The leaders of shuttered Yellow Corp. have postponed the auction of the company’s trucks and trailers and extended indefinitely the deadline for potential buyers to submit bids.
Attorneys for Yellow on Oct. 13 filed notice in Delaware bankruptcy court that “in consultation with the Consultation Parties and in their reasonable business judgement,” executives of the former No. 6 company on the 2023 FleetOwner 500 list of for-hire carriers will reschedule the auction that had been set for Oct. 18. They also have reopened the deadline to submit bids for trucks and trailers—it had been the close of business Oct. 13—and have not yet set a new timeline for the entire process.
Yellow closed its doors in late July after a strike threat from the International Brotherhood of Teamsters, with whose leaders CEO Darren Hawkins and his team had been battling over a new contract, crippled its business. Yellow executives filed for protection from the company’s creditors soon after and launched a process to liquidate its assets. (The company has nearly $1.3 billion in secured debt to repay—about $700 million of which is from the controversial 2020 CARES Act loan Hawkins secured from the federal government.)
Among those assets are roughly 12,000 trucks and 42,000 trailers scattered across the United States. In a court hearing mid-September, an attorney for Yellow said there was “significant interest” in that equipment from both strategic and financial buyers. It’s not apparent why the auction has now been delayed, and Yellow officials did not respond to a request for comment.
Bankruptcy attorney George Singer of Holland & Hart, who is not involved in Yellow’s case, told FleetOwner the postponement isn’t necessarily a dark omen. Such extensions are not unusual in cases such as Yellow’s, he said, and often are provided to give potential buyers more time to conduct due diligence or line up financing—the latter being a possible sticking point for some since interest rates have run up significantly since mid-summer.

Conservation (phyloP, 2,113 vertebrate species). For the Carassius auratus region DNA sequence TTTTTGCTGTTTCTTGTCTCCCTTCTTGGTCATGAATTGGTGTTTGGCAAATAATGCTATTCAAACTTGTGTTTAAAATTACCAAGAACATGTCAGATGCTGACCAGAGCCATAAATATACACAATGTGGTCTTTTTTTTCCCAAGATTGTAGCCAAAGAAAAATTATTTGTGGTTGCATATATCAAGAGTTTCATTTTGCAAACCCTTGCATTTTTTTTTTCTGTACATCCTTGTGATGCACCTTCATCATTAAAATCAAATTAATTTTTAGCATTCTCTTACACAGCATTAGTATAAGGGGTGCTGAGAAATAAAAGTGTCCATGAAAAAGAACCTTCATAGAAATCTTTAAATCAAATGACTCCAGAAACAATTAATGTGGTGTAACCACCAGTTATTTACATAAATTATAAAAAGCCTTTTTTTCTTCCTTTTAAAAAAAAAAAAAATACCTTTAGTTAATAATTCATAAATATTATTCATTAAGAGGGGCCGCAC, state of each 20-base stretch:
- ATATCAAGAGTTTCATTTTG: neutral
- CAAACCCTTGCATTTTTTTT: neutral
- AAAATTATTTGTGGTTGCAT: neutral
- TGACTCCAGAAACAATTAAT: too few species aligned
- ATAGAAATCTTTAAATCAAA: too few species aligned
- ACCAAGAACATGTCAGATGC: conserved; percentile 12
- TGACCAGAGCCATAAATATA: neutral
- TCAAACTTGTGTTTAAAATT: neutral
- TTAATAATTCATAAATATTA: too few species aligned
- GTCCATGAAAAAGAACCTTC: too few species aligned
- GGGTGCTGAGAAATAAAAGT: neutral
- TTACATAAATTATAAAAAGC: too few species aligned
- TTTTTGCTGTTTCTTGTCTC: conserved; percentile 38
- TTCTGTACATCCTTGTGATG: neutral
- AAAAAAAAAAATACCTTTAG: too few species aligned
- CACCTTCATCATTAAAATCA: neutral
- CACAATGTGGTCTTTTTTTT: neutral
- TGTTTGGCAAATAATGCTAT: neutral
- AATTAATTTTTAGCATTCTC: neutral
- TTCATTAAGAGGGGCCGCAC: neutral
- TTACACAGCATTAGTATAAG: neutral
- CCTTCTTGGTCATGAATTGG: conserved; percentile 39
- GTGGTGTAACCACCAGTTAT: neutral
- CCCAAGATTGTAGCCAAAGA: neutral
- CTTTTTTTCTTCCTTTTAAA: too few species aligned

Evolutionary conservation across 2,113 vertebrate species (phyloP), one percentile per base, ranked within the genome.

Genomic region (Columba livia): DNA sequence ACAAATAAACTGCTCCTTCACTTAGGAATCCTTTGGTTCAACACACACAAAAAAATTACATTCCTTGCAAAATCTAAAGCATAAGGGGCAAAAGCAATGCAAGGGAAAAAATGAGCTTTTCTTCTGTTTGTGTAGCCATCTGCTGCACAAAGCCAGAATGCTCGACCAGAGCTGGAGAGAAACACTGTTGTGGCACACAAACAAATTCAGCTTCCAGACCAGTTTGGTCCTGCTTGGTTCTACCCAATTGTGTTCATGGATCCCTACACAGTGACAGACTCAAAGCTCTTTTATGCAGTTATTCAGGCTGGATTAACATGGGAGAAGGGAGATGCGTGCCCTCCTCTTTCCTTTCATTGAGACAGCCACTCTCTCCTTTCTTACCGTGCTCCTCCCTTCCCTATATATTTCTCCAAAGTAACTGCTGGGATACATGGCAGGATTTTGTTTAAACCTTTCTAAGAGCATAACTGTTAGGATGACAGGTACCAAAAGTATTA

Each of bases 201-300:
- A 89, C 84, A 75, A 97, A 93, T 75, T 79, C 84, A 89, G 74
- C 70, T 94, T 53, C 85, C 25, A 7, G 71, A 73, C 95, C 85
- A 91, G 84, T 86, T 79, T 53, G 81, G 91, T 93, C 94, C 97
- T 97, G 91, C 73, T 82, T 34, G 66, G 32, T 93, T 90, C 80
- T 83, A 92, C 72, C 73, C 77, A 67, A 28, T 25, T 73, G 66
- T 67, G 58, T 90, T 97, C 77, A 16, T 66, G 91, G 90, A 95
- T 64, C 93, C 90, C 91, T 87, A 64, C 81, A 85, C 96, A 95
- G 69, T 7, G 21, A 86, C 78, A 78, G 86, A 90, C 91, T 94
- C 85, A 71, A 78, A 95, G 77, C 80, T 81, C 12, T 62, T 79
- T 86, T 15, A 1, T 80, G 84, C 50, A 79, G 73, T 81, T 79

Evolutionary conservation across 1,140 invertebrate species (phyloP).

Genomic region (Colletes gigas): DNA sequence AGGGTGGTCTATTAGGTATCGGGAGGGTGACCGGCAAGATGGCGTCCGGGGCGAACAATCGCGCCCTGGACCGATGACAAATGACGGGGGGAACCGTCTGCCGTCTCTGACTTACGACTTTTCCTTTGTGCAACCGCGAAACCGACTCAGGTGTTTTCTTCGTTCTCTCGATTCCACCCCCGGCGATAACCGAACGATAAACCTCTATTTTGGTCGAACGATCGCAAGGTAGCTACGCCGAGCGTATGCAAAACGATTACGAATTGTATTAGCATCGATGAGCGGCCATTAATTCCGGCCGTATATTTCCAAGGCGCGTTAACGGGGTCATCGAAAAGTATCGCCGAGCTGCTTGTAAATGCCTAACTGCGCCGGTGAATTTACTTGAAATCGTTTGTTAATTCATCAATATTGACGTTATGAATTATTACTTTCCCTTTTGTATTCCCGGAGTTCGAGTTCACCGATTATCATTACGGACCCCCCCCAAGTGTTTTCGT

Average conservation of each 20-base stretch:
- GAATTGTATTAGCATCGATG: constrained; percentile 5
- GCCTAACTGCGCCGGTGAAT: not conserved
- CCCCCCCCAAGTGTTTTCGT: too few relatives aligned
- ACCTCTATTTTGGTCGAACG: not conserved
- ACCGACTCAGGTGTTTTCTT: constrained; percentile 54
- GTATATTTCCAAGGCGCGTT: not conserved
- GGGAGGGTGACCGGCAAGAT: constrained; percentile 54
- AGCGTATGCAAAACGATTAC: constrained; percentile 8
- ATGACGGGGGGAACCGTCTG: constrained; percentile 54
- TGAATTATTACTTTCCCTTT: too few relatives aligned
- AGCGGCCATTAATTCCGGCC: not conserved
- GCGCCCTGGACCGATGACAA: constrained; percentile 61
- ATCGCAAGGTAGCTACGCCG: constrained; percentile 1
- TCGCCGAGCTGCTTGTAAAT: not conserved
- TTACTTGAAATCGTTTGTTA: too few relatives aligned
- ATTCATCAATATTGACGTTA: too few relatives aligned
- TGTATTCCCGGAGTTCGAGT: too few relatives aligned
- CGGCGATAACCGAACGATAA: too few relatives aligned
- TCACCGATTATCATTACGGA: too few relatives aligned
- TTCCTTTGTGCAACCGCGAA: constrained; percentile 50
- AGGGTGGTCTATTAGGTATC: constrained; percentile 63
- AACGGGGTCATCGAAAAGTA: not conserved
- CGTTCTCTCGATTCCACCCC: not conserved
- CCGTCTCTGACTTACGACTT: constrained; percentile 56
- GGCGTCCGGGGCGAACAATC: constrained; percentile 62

“Buyers may not be used to the quick pace” of bankruptcy cases, Singer said. “And Yellow and its bankers want as robust a process as they can get.”
While the auction postponement isn’t a huge red flag, the broader freight environment likely isn’t doing Yellow any favors: A new report from the American Transportation Research Institute has the economy—the combination of weak demand, high fuel prices and rising interest rates contributing to an uncertain outlook—topping the list of concerns among roughly 4,000 industry stakeholders—while ACT Research President Kenny Vieth noted last week that “freight metrics have failed to gain traction.” Those dynamics don’t appear conducive to creating a stampede of possible bidders.
In addition to their rolling stock sales, Yellow executives and their advisors also are taking bids on the shuttered company’s real estate portfolio of roughly 140 terminals around the country as well as other assets such as its intellectual property. The deadline to submit bids for those assets is Nov. 9 and an auction is scheduled for Nov. 28.
Shares of Yellow (Ticker: YELLQ), which now trade over the counter, ended trading Oct. 16 at $1.50, down more than 4% from Friday. At that level, the shell of the company is still being valued at about $78 million but observers consider it unlikely that equity holders—who rank behind owners of Yellow’s secured and unsecured debt as well as other stakeholders—will receive anything for their shares in the final accounting.